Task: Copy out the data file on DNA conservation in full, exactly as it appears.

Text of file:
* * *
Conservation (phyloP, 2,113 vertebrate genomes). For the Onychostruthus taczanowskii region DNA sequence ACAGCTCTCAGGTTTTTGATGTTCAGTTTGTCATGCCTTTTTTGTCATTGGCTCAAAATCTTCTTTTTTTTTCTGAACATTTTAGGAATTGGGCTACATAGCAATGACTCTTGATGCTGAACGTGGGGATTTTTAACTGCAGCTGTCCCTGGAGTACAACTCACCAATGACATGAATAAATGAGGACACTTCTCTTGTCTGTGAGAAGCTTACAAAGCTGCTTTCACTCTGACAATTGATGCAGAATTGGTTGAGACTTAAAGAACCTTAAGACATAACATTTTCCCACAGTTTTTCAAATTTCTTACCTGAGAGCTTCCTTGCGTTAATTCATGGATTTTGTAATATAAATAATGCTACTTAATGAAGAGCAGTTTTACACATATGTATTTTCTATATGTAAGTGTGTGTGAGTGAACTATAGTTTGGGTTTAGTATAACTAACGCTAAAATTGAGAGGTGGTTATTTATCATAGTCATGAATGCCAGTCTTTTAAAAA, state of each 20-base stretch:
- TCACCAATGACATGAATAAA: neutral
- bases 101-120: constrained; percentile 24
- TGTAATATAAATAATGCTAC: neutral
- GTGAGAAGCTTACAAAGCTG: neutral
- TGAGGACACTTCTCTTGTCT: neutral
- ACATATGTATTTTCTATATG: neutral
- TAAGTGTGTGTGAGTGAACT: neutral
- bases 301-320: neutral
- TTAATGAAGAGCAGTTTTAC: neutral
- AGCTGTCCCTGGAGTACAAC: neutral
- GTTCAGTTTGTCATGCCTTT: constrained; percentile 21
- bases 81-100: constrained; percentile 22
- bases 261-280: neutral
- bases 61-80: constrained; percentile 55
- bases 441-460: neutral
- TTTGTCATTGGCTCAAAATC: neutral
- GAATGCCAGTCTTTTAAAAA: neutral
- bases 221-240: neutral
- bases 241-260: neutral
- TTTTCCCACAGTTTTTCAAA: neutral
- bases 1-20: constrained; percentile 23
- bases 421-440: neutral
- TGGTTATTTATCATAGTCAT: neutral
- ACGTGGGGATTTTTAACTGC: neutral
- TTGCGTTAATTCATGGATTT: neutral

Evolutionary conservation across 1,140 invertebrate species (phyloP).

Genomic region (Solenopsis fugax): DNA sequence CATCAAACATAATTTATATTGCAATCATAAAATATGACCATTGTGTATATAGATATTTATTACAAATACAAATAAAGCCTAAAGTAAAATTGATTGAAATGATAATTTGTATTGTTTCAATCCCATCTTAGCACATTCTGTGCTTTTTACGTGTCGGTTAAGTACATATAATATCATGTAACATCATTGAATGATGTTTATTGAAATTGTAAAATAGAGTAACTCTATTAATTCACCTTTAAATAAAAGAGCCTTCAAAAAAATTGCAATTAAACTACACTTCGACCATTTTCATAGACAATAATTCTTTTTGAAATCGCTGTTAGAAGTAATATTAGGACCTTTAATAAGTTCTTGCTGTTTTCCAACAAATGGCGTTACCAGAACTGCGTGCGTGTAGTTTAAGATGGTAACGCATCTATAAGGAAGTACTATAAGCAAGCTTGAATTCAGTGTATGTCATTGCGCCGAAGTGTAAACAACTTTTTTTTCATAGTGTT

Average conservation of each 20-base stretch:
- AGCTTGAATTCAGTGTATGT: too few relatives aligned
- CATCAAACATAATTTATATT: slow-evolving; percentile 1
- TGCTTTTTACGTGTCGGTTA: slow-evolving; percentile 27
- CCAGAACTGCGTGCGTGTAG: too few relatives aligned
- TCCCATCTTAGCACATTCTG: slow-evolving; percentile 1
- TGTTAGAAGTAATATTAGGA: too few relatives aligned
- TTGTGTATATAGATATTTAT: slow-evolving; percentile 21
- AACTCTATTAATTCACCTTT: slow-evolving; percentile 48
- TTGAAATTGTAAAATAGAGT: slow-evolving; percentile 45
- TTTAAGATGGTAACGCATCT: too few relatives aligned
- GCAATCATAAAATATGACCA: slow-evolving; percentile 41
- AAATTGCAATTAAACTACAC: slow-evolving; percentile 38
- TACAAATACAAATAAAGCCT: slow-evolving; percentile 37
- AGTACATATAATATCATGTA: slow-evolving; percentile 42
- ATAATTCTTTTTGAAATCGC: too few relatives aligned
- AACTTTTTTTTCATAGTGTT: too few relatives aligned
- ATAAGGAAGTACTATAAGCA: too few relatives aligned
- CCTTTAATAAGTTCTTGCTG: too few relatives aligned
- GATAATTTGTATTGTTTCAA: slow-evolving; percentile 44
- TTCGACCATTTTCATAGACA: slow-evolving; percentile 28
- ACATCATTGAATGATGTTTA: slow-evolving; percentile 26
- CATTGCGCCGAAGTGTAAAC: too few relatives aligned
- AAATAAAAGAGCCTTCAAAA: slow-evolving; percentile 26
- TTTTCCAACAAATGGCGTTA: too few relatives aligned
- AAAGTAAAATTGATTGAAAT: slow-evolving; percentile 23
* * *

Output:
Conservation (phyloP, 2,113 vertebrate genomes). For the Onychostruthus taczanowskii region DNA sequence ACAGCTCTCAGGTTTTTGATGTTCAGTTTGTCATGCCTTTTTTGTCATTGGCTCAAAATCTTCTTTTTTTTTCTGAACATTTTAGGAATTGGGCTACATAGCAATGACTCTTGATGCTGAACGTGGGGATTTTTAACTGCAGCTGTCCCTGGAGTACAACTCACCAATGACATGAATAAATGAGGACACTTCTCTTGTCTGTGAGAAGCTTACAAAGCTGCTTTCACTCTGACAATTGATGCAGAATTGGTTGAGACTTAAAGAACCTTAAGACATAACATTTTCCCACAGTTTTTCAAATTTCTTACCTGAGAGCTTCCTTGCGTTAATTCATGGATTTTGTAATATAAATAATGCTACTTAATGAAGAGCAGTTTTACACATATGTATTTTCTATATGTAAGTGTGTGTGAGTGAACTATAGTTTGGGTTTAGTATAACTAACGCTAAAATTGAGAGGTGGTTATTTATCATAGTCATGAATGCCAGTCTTTTAAAAA, state of each 20-base stretch:
- TCACCAATGACATGAATAAA: neutral
- bases 101-120: constrained; percentile 24
- TGTAATATAAATAATGCTAC: neutral
- GTGAGAAGCTTACAAAGCTG: neutral
- TGAGGACACTTCTCTTGTCT: neutral
- ACATATGTATTTTCTATATG: neutral
- TAAGTGTGTGTGAGTGAACT: neutral
- bases 301-320: neutral
- TTAATGAAGAGCAGTTTTAC: neutral
- AGCTGTCCCTGGAGTACAAC: neutral
- GTTCAGTTTGTCATGCCTTT: constrained; percentile 21
- bases 81-100: constrained; percentile 22
- bases 261-280: neutral
- bases 61-80: constrained; percentile 55
- bases 441-460: neutral
- TTTGTCATTGGCTCAAAATC: neutral
- GAATGCCAGTCTTTTAAAAA: neutral
- bases 221-240: neutral
- bases 241-260: neutral
- TTTTCCCACAGTTTTTCAAA: neutral
- bases 1-20: constrained; percentile 23
- bases 421-440: neutral
- TGGTTATTTATCATAGTCAT: neutral
- ACGTGGGGATTTTTAACTGC: neutral
- TTGCGTTAATTCATGGATTT: neutral

Evolutionary conservation across 1,140 invertebrate species (phyloP).

Genomic region (Solenopsis fugax): DNA sequence CATCAAACATAATTTATATTGCAATCATAAAATATGACCATTGTGTATATAGATATTTATTACAAATACAAATAAAGCCTAAAGTAAAATTGATTGAAATGATAATTTGTATTGTTTCAATCCCATCTTAGCACATTCTGTGCTTTTTACGTGTCGGTTAAGTACATATAATATCATGTAACATCATTGAATGATGTTTATTGAAATTGTAAAATAGAGTAACTCTATTAATTCACCTTTAAATAAAAGAGCCTTCAAAAAAATTGCAATTAAACTACACTTCGACCATTTTCATAGACAATAATTCTTTTTGAAATCGCTGTTAGAAGTAATATTAGGACCTTTAATAAGTTCTTGCTGTTTTCCAACAAATGGCGTTACCAGAACTGCGTGCGTGTAGTTTAAGATGGTAACGCATCTATAAGGAAGTACTATAAGCAAGCTTGAATTCAGTGTATGTCATTGCGCCGAAGTGTAAACAACTTTTTTTTCATAGTGTT

Average conservation of each 20-base stretch:
- AGCTTGAATTCAGTGTATGT: too few relatives aligned
- CATCAAACATAATTTATATT: slow-evolving; percentile 1
- TGCTTTTTACGTGTCGGTTA: slow-evolving; percentile 27
- CCAGAACTGCGTGCGTGTAG: too few relatives aligned
- TCCCATCTTAGCACATTCTG: slow-evolving; percentile 1
- TGTTAGAAGTAATATTAGGA: too few relatives aligned
- TTGTGTATATAGATATTTAT: slow-evolving; percentile 21
- AACTCTATTAATTCACCTTT: slow-evolving; percentile 48
- TTGAAATTGTAAAATAGAGT: slow-evolving; percentile 45
- TTTAAGATGGTAACGCATCT: too few relatives aligned
- GCAATCATAAAATATGACCA: slow-evolving; percentile 41
- AAATTGCAATTAAACTACAC: slow-evolving; percentile 38
- TACAAATACAAATAAAGCCT: slow-evolving; percentile 37
- AGTACATATAATATCATGTA: slow-evolving; percentile 42
- ATAATTCTTTTTGAAATCGC: too few relatives aligned
- AACTTTTTTTTCATAGTGTT: too few relatives aligned
- ATAAGGAAGTACTATAAGCA: too few relatives aligned
- CCTTTAATAAGTTCTTGCTG: too few relatives aligned
- GATAATTTGTATTGTTTCAA: slow-evolving; percentile 44
- TTCGACCATTTTCATAGACA: slow-evolving; percentile 28
- ACATCATTGAATGATGTTTA: slow-evolving; percentile 26
- CATTGCGCCGAAGTGTAAAC: too few relatives aligned
- AAATAAAAGAGCCTTCAAAA: slow-evolving; percentile 26
- TTTTCCAACAAATGGCGTTA: too few relatives aligned
- AAAGTAAAATTGATTGAAAT: slow-evolving; percentile 23